Coca-Cola has been planning a major expansion push in India. The All-American soft drink maker was hoping to expand production in the country with a major new bottling plant, however, they have now abandoned their fizzy, bubbly ship.
Expansion was focused on a large factory in Mehdiganj, near Varanasi, India. Though the deal seemed mutually beneficial to locals and the brand initially, Coca-Cola was soon hit with regulatory issues and protesters. The plant requires heavy water supplies, including drilling into groundwater reserves. The protesters called this an "over-exploitation of ground water." Since the plant opened, groundwater levels dropped 26 feet.
The Coca-Cola plant in Mehdiganj first opened in 1999 and the recent expansion cost an additional $25 million. While this money would certainly boost the local economy, the environmental dangers were too much for many locals. The protests have been going on for almost a year, as activists urged the government to dismiss the expansion out of water pollution concerns.
Hindustan Coca-Cola offered this statement to Alok Ranjan, the Chief Secretary of the Uttar Pradesh government, as obtained by Economic Times, "Due to inordinate delay in receiving of the no-objection certificate, causing delay in expansion of capacity, leading to financial losses, we have decided not to pursue the expansion at Varanasi."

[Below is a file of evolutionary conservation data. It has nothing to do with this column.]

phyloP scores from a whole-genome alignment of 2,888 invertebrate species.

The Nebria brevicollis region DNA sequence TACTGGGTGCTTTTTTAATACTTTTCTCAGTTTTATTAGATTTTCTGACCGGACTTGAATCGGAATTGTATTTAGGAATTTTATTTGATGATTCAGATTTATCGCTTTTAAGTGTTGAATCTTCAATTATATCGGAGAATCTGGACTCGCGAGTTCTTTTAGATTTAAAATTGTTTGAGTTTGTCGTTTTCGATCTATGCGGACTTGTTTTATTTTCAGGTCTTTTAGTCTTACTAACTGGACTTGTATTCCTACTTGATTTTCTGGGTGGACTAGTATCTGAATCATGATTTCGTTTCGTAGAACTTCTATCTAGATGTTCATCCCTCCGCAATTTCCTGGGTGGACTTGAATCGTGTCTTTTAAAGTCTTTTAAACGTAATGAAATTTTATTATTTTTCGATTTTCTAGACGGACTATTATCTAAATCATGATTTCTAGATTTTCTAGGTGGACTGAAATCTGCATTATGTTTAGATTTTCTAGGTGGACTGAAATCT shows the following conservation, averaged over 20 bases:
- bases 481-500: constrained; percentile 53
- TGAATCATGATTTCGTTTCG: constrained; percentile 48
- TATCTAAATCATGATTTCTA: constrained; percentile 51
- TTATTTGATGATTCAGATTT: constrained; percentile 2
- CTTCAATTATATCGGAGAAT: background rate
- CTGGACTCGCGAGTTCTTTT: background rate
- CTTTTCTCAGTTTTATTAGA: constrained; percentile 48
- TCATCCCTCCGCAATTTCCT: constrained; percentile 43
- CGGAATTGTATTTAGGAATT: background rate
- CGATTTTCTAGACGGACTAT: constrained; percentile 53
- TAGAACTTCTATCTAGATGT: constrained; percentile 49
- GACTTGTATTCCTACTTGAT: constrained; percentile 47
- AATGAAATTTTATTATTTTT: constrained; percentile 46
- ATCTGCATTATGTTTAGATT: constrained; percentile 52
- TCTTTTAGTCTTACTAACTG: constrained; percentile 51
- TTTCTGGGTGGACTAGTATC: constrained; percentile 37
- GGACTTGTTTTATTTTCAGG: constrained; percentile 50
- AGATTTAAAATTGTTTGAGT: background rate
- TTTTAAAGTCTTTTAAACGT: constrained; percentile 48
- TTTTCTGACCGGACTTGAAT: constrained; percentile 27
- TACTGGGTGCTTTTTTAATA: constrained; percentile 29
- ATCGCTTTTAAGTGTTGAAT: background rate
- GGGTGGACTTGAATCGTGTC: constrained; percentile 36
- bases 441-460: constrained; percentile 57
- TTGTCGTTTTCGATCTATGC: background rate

The India Resource Center, which has led the protests, was thrilled with the regulatory issues Coca Cola ran into. "We are delighted that the (Union) government is doing what it is supposed to do — protect the common property resource of groundwater from rampant exploitation, particularly in water-stressed areas," Amit Srivastava of the Center told Business Standard. " This should serve as a notice to other companies that they cannot run roughshod over Indian rules and regulations and deny community rights over groundwater."
Although plans for the expanded plant will not go forward, Coca Cola is seeking another location for expansion and plans on continuing the smaller operation in Mehdiganj. In the meantime, Coca-Cola will be limited to production of 600 bottles per minute at the old factory, per the regulations of the National Green Tribunal, which works to make sure groundwater is used safety and without increasing pollution.
This article is from the archive of our partner The Wire.
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